Lurgiallee 12
D-60439 Frankfurt am Main
Telephone: +49 (0) 2 28-41 08-0
Fax: +49 (0) 2 28-41 08-15 50

The prospectus review process begins with the submission of an application for approval together with a draft of the prospectus to be approved and, if applicable, for notification to BaFin. The issuer has to submit the prospectus and accompanying documents to BaFin in accordance with Delegated Regulation (EU) 2019/980 in an electronic format via the MVP portal. It should be noted that registration on the MVP portal is required before a prospectus is submitted for the first time. The registration process takes time, so that the prospectus can usually only be submitted on the following working day. The same applies to supplements.

BaFin decides on the approval of the prospectus after completing a completeness check of the prospectus, including an examination of the coherence and comprehensibility of the information provided. Completeness is affirmed if the securities prospectus contains the minimum information required under Regulation (EU) 2017/1129 as well as other legally required components. BaFin does not carry out any further examination of the content, which means that an approved prospectus may still contain errors. This means that prospectus liability claims under Article 11 can be asserted even if the prospectus has been approved.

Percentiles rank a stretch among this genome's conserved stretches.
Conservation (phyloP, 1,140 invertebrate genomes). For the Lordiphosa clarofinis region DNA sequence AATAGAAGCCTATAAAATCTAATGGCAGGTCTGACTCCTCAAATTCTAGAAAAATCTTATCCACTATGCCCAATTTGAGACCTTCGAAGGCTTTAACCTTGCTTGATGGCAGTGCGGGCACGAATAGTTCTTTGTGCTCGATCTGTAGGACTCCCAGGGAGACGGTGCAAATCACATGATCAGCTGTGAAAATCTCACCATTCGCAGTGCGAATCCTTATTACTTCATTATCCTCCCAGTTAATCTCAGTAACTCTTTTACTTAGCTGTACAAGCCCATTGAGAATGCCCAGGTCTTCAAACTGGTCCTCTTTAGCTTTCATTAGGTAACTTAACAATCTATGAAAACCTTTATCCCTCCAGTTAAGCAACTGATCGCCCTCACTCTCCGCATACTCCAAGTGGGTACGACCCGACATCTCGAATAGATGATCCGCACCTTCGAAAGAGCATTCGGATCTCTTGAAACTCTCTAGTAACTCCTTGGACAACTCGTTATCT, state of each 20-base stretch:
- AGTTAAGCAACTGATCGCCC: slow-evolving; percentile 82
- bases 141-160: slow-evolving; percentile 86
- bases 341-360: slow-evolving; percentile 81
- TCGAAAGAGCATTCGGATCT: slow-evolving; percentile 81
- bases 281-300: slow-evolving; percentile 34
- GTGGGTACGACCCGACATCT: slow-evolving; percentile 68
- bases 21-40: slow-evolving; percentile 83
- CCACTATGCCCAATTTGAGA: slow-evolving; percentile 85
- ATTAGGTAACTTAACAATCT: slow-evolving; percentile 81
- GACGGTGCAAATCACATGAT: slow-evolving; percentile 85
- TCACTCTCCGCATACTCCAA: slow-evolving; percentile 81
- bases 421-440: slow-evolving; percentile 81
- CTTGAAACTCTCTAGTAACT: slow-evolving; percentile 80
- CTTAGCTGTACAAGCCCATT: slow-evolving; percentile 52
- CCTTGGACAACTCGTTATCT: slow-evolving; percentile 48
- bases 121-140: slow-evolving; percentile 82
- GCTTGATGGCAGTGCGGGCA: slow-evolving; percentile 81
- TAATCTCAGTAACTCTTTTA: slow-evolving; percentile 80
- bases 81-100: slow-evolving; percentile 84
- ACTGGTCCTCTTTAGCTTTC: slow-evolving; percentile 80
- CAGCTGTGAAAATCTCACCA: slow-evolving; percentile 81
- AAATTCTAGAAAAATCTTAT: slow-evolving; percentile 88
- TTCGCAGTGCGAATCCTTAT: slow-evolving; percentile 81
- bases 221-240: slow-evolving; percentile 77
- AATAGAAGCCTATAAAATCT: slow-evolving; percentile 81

As required by law, BaFin must decide on the application for approval within ten working days of receipt of the prospectus, Article 20. The deadline is twenty working days if the public offer relates to securities of an issuer whose securities have not yet been admitted to trading on an organised market in a member state of the European Economic Area and the issuer has not previously offered securities to the public, i.e. in the case of an IPO. According to the wording of the provision, these periods begin after the draft prospectus has been submitted. The issuer then has the opportunity to make the necessary changes to the draft prospectus and resubmit the revised prospectus to BaFin for review via the MVP portal. As a rule, several hearings and revisions are required before the prospectus can be approved.

If there is any uncertainty as to what needs to be included in the prospectus, it is advisable to contact the approval authority at an early stage in the IPO process, even before the document is prepared.

Publication of the securities prospectus